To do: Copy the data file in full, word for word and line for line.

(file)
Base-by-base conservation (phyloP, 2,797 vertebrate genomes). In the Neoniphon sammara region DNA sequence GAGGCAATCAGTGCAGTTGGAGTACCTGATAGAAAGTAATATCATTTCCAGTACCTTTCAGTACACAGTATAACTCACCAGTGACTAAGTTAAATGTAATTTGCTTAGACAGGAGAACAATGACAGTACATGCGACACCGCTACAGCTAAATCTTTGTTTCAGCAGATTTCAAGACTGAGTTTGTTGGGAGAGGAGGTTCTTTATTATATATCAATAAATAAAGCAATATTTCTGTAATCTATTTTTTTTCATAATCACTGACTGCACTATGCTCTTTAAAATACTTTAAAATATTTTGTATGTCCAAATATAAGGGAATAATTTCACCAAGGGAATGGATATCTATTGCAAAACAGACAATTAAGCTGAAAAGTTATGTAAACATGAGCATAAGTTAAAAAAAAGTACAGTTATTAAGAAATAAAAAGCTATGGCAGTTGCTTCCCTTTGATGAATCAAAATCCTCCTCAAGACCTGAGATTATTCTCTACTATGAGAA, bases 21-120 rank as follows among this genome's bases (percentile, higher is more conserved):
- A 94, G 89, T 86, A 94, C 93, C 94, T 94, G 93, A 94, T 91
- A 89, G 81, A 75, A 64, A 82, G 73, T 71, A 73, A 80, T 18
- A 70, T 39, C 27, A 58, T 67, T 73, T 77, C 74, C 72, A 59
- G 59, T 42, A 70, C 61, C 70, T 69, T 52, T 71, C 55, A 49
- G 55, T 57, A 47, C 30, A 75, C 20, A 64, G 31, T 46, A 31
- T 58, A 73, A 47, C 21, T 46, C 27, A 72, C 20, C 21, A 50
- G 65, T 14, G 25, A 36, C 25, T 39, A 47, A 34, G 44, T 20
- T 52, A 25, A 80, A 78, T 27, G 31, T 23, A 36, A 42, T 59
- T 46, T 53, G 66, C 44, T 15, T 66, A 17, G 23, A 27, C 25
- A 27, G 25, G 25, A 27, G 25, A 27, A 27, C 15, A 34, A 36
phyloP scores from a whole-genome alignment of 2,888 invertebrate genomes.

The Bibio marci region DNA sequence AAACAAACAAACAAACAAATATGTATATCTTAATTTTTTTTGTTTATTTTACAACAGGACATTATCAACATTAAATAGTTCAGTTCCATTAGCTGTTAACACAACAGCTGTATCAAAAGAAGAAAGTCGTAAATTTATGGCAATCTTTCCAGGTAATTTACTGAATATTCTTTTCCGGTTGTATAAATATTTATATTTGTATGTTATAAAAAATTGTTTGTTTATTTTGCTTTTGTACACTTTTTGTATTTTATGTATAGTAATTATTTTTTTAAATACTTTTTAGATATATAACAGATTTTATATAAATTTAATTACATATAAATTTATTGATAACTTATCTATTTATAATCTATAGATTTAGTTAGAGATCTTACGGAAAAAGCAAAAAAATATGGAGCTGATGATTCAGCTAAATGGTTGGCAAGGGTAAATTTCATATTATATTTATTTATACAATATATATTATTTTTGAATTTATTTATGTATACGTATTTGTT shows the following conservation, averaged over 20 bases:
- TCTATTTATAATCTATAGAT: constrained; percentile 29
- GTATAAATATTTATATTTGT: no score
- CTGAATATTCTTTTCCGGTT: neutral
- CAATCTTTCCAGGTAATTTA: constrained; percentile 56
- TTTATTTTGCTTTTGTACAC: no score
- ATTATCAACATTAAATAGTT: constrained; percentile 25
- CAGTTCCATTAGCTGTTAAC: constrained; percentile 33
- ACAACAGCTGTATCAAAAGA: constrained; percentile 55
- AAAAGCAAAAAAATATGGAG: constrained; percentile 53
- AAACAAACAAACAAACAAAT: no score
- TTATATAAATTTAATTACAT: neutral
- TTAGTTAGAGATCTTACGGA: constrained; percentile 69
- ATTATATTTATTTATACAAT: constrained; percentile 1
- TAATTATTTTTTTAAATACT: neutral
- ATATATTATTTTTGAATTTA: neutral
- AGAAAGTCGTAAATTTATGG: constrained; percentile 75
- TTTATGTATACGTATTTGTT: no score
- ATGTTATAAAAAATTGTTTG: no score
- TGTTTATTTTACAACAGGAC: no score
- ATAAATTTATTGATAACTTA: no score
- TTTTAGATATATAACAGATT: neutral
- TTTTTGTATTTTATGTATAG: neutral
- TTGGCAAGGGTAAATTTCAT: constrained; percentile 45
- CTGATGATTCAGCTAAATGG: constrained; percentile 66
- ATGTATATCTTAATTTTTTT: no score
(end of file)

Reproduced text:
Base-by-base conservation (phyloP, 2,797 vertebrate genomes). In the Neoniphon sammara region DNA sequence GAGGCAATCAGTGCAGTTGGAGTACCTGATAGAAAGTAATATCATTTCCAGTACCTTTCAGTACACAGTATAACTCACCAGTGACTAAGTTAAATGTAATTTGCTTAGACAGGAGAACAATGACAGTACATGCGACACCGCTACAGCTAAATCTTTGTTTCAGCAGATTTCAAGACTGAGTTTGTTGGGAGAGGAGGTTCTTTATTATATATCAATAAATAAAGCAATATTTCTGTAATCTATTTTTTTTCATAATCACTGACTGCACTATGCTCTTTAAAATACTTTAAAATATTTTGTATGTCCAAATATAAGGGAATAATTTCACCAAGGGAATGGATATCTATTGCAAAACAGACAATTAAGCTGAAAAGTTATGTAAACATGAGCATAAGTTAAAAAAAAGTACAGTTATTAAGAAATAAAAAGCTATGGCAGTTGCTTCCCTTTGATGAATCAAAATCCTCCTCAAGACCTGAGATTATTCTCTACTATGAGAA, bases 21-120 rank as follows among this genome's bases (percentile, higher is more conserved):
- A 94, G 89, T 86, A 94, C 93, C 94, T 94, G 93, A 94, T 91
- A 89, G 81, A 75, A 64, A 82, G 73, T 71, A 73, A 80, T 18
- A 70, T 39, C 27, A 58, T 67, T 73, T 77, C 74, C 72, A 59
- G 59, T 42, A 70, C 61, C 70, T 69, T 52, T 71, C 55, A 49
- G 55, T 57, A 47, C 30, A 75, C 20, A 64, G 31, T 46, A 31
- T 58, A 73, A 47, C 21, T 46, C 27, A 72, C 20, C 21, A 50
- G 65, T 14, G 25, A 36, C 25, T 39, A 47, A 34, G 44, T 20
- T 52, A 25, A 80, A 78, T 27, G 31, T 23, A 36, A 42, T 59
- T 46, T 53, G 66, C 44, T 15, T 66, A 17, G 23, A 27, C 25
- A 27, G 25, G 25, A 27, G 25, A 27, A 27, C 15, A 34, A 36
phyloP scores from a whole-genome alignment of 2,888 invertebrate genomes.

The Bibio marci region DNA sequence AAACAAACAAACAAACAAATATGTATATCTTAATTTTTTTTGTTTATTTTACAACAGGACATTATCAACATTAAATAGTTCAGTTCCATTAGCTGTTAACACAACAGCTGTATCAAAAGAAGAAAGTCGTAAATTTATGGCAATCTTTCCAGGTAATTTACTGAATATTCTTTTCCGGTTGTATAAATATTTATATTTGTATGTTATAAAAAATTGTTTGTTTATTTTGCTTTTGTACACTTTTTGTATTTTATGTATAGTAATTATTTTTTTAAATACTTTTTAGATATATAACAGATTTTATATAAATTTAATTACATATAAATTTATTGATAACTTATCTATTTATAATCTATAGATTTAGTTAGAGATCTTACGGAAAAAGCAAAAAAATATGGAGCTGATGATTCAGCTAAATGGTTGGCAAGGGTAAATTTCATATTATATTTATTTATACAATATATATTATTTTTGAATTTATTTATGTATACGTATTTGTT shows the following conservation, averaged over 20 bases:
- TCTATTTATAATCTATAGAT: constrained; percentile 29
- GTATAAATATTTATATTTGT: no score
- CTGAATATTCTTTTCCGGTT: neutral
- CAATCTTTCCAGGTAATTTA: constrained; percentile 56
- TTTATTTTGCTTTTGTACAC: no score
- ATTATCAACATTAAATAGTT: constrained; percentile 25
- CAGTTCCATTAGCTGTTAAC: constrained; percentile 33
- ACAACAGCTGTATCAAAAGA: constrained; percentile 55
- AAAAGCAAAAAAATATGGAG: constrained; percentile 53
- AAACAAACAAACAAACAAAT: no score
- TTATATAAATTTAATTACAT: neutral
- TTAGTTAGAGATCTTACGGA: constrained; percentile 69
- ATTATATTTATTTATACAAT: constrained; percentile 1
- TAATTATTTTTTTAAATACT: neutral
- ATATATTATTTTTGAATTTA: neutral
- AGAAAGTCGTAAATTTATGG: constrained; percentile 75
- TTTATGTATACGTATTTGTT: no score
- ATGTTATAAAAAATTGTTTG: no score
- TGTTTATTTTACAACAGGAC: no score
- ATAAATTTATTGATAACTTA: no score
- TTTTAGATATATAACAGATT: neutral
- TTTTTGTATTTTATGTATAG: neutral
- TTGGCAAGGGTAAATTTCAT: constrained; percentile 45
- CTGATGATTCAGCTAAATGG: constrained; percentile 66
- ATGTATATCTTAATTTTTTT: no score